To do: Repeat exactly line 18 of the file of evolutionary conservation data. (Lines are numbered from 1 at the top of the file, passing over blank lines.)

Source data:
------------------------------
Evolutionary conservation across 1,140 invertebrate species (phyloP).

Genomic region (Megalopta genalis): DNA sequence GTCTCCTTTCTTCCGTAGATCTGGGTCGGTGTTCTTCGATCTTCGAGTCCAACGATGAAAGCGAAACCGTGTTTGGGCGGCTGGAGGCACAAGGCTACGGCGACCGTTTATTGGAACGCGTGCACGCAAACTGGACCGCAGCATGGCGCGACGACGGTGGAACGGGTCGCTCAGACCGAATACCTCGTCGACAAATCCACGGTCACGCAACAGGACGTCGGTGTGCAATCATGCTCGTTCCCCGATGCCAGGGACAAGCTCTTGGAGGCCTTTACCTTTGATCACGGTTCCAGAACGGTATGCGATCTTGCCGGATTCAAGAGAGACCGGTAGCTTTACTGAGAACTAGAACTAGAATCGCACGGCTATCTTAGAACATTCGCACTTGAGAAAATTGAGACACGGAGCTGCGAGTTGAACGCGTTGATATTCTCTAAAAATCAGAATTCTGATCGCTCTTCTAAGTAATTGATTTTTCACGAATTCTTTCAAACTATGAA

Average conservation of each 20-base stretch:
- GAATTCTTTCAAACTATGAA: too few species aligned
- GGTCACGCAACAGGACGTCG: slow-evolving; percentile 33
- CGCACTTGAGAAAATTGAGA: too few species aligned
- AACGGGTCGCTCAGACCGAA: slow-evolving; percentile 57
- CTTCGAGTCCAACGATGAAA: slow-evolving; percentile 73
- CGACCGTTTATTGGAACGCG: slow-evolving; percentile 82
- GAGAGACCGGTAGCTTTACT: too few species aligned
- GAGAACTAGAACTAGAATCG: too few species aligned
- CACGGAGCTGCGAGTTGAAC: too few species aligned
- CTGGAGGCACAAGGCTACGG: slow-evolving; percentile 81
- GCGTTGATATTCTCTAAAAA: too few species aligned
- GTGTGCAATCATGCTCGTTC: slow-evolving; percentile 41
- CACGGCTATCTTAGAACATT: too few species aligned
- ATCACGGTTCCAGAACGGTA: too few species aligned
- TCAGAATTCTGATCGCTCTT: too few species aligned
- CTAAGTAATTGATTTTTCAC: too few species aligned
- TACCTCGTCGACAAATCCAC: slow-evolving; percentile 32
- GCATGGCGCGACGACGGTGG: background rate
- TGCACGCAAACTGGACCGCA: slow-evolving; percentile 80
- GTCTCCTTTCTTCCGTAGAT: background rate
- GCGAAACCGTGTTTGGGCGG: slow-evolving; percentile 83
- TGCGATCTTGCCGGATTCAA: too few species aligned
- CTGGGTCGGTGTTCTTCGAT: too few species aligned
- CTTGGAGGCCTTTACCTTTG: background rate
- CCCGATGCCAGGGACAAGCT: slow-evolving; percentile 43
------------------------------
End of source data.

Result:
- TCAGAATTCTGATCGCTCTT: too few species aligned